An essential RNA regulation mechanism is RNA silencing, which is an evolutionarily conserved and sequence-specific immunity response and triggered by double-stranded RNAs (dsRNAs) [1–3]. In plants, RNA silencing is recognized as a central antiviral pathway [2,3]. During viral infection, dsRNAs may originate from viral genome replication, via discrete intramolecular pairing within viral genomic RNA or de novo synthesis by the endogenous RNA-dependent RNA polymerases (RdRps) . These dsRNAs are processed into 21- to 24- nucleotide (nt) small interfering RNA (siRNA) duplexes by the dsRNA-specific Dicer-like (DCL) proteins that contain RNase III activity. The resulting siRNAs duplexes are incorporated into the RNA-induced silencing complex (RISC) and guide the sequence-specific degradation of the target viral RNA by the Argonaute (AGO) protein that possesses RNaseH-like endonuclease activity [4,5]. As a consequence of the co-evolutionary arms race between plants and viruses, viruses have evolved to suppress or evade RNA silencing by encoding viral suppressors of RNA silencing (VSRs). In the past twenty years, VSRs have been identified from almost all plant virus genera .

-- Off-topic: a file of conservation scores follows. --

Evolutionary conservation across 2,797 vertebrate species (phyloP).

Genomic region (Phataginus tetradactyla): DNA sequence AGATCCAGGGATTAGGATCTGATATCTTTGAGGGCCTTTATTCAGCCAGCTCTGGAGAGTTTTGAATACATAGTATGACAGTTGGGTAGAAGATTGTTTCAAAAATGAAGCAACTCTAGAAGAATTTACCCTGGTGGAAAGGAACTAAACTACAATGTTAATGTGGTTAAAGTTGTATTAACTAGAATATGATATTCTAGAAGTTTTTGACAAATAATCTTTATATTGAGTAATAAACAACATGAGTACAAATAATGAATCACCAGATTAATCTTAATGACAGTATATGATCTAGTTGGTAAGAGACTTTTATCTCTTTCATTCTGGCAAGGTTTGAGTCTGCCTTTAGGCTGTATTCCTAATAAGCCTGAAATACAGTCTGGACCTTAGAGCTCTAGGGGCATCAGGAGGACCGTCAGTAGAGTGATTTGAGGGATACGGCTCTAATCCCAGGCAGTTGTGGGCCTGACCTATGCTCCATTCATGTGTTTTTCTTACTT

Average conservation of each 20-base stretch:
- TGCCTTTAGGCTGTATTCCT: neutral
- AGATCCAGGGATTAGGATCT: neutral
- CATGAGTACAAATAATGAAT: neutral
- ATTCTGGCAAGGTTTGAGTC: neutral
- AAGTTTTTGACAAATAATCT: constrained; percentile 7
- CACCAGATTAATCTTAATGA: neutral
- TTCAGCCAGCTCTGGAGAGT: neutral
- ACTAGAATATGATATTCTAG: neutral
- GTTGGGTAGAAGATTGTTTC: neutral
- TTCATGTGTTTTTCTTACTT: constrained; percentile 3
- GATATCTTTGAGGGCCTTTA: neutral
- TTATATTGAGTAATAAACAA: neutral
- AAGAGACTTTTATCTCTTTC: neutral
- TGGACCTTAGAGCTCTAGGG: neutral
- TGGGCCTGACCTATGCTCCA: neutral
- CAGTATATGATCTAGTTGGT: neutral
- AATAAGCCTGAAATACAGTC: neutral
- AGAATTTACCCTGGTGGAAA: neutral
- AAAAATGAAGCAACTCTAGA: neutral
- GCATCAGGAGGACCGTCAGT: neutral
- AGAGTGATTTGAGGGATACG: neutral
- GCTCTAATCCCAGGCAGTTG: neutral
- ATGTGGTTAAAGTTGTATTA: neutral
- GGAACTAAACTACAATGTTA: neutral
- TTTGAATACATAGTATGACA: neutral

In addition to RNA silencing, RNA decay is another crucial pathway that regulates RNA turnover [6,7]. RNA decay or exonucleolytic RNA turnover is a 5’–3’ and 3’–5’ exoribonuclease-dependent, ubiquitous mechanism in eukaryotic cells by which mRNA molecules are enzymatically degraded . RNA decay is essential for both mRNA quantity and quality control . The degradation process is initiated by deadenylation to progressively remove the 3’ poly(A) tail followed by exosome complex-mediated 3’–5’ cleavage or decapping and subsequent exoribonuclease (XRN)-mediated 5’–3’ decay [6,7]. Deadenylation is catalysed by the conserved poly (A)-specific ribonuclease (PARN) as well as by the conserved carbon catabolite repressor 4 (CCR4) complex [8–10], and the removal of the 5’ cap structure is through concerted action of a set of conserved decapping proteins (DCP) [6,7]. In Arabidopsis thaliana, DCP1, DCP2, DCP5, VARICOSE (VCS) and possibly DEA(D/H)-box RNA helicase 1 (DHH1) constitute the decapping complex . Deadenylation or decapping is a prerequisite for most RNA to be degraded by the 3’–5’ exoribonuclease exosome complex or by 5’–3’ XRN exoribonucleases, respectively [6,7]. Arabidopsis encodes three XRN proteins, AtXRN2, AtXRN3 and AtXRN4 [11,12]. AtXRN4 is a predominantly cytoplasmic exoribonuclease that co-localizes with decapping proteins to form plant-processing bodies (P-bodies) for 5’–3’ RNA decay , whereas functionally redundant XRN2 and XRN3 degrade transcripts within the nucleus .